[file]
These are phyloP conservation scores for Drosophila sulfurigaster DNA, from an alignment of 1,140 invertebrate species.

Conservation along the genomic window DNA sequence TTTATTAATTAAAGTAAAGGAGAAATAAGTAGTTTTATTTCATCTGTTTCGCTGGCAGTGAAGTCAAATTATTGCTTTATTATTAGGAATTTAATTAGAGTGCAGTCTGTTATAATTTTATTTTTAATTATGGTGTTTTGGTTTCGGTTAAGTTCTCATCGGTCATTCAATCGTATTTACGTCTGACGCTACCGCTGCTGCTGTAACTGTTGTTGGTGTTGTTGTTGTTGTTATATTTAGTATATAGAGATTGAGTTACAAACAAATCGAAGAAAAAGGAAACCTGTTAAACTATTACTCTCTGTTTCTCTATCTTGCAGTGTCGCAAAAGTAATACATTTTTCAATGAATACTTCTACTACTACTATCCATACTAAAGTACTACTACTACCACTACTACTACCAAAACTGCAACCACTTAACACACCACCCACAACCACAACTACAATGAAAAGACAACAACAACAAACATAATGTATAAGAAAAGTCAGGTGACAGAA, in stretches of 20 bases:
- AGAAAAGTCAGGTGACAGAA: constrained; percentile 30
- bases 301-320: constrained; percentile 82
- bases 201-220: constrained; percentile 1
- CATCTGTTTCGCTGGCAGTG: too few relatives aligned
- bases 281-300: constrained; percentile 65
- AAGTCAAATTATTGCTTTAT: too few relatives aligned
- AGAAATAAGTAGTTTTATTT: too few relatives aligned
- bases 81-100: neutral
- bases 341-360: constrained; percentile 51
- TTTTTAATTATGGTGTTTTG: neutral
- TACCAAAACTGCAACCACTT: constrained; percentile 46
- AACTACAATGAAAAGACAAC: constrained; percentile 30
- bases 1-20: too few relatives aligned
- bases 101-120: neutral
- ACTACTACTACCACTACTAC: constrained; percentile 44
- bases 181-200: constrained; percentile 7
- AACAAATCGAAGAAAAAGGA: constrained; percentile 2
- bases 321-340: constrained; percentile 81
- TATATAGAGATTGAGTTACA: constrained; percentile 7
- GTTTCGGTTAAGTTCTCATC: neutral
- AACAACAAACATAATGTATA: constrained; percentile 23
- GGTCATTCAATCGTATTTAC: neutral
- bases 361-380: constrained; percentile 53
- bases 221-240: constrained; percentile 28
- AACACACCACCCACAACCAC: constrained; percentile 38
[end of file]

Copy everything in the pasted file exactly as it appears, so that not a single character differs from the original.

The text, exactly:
These are phyloP conservation scores for Drosophila sulfurigaster DNA, from an alignment of 1,140 invertebrate species.

Conservation along the genomic window DNA sequence TTTATTAATTAAAGTAAAGGAGAAATAAGTAGTTTTATTTCATCTGTTTCGCTGGCAGTGAAGTCAAATTATTGCTTTATTATTAGGAATTTAATTAGAGTGCAGTCTGTTATAATTTTATTTTTAATTATGGTGTTTTGGTTTCGGTTAAGTTCTCATCGGTCATTCAATCGTATTTACGTCTGACGCTACCGCTGCTGCTGTAACTGTTGTTGGTGTTGTTGTTGTTGTTATATTTAGTATATAGAGATTGAGTTACAAACAAATCGAAGAAAAAGGAAACCTGTTAAACTATTACTCTCTGTTTCTCTATCTTGCAGTGTCGCAAAAGTAATACATTTTTCAATGAATACTTCTACTACTACTATCCATACTAAAGTACTACTACTACCACTACTACTACCAAAACTGCAACCACTTAACACACCACCCACAACCACAACTACAATGAAAAGACAACAACAACAAACATAATGTATAAGAAAAGTCAGGTGACAGAA, in stretches of 20 bases:
- AGAAAAGTCAGGTGACAGAA: constrained; percentile 30
- bases 301-320: constrained; percentile 82
- bases 201-220: constrained; percentile 1
- CATCTGTTTCGCTGGCAGTG: too few relatives aligned
- bases 281-300: constrained; percentile 65
- AAGTCAAATTATTGCTTTAT: too few relatives aligned
- AGAAATAAGTAGTTTTATTT: too few relatives aligned
- bases 81-100: neutral
- bases 341-360: constrained; percentile 51
- TTTTTAATTATGGTGTTTTG: neutral
- TACCAAAACTGCAACCACTT: constrained; percentile 46
- AACTACAATGAAAAGACAAC: constrained; percentile 30
- bases 1-20: too few relatives aligned
- bases 101-120: neutral
- ACTACTACTACCACTACTAC: constrained; percentile 44
- bases 181-200: constrained; percentile 7
- AACAAATCGAAGAAAAAGGA: constrained; percentile 2
- bases 321-340: constrained; percentile 81
- TATATAGAGATTGAGTTACA: constrained; percentile 7
- GTTTCGGTTAAGTTCTCATC: neutral
- AACAACAAACATAATGTATA: constrained; percentile 23
- GGTCATTCAATCGTATTTAC: neutral
- bases 361-380: constrained; percentile 53
- bases 221-240: constrained; percentile 28
- AACACACCACCCACAACCAC: constrained; percentile 38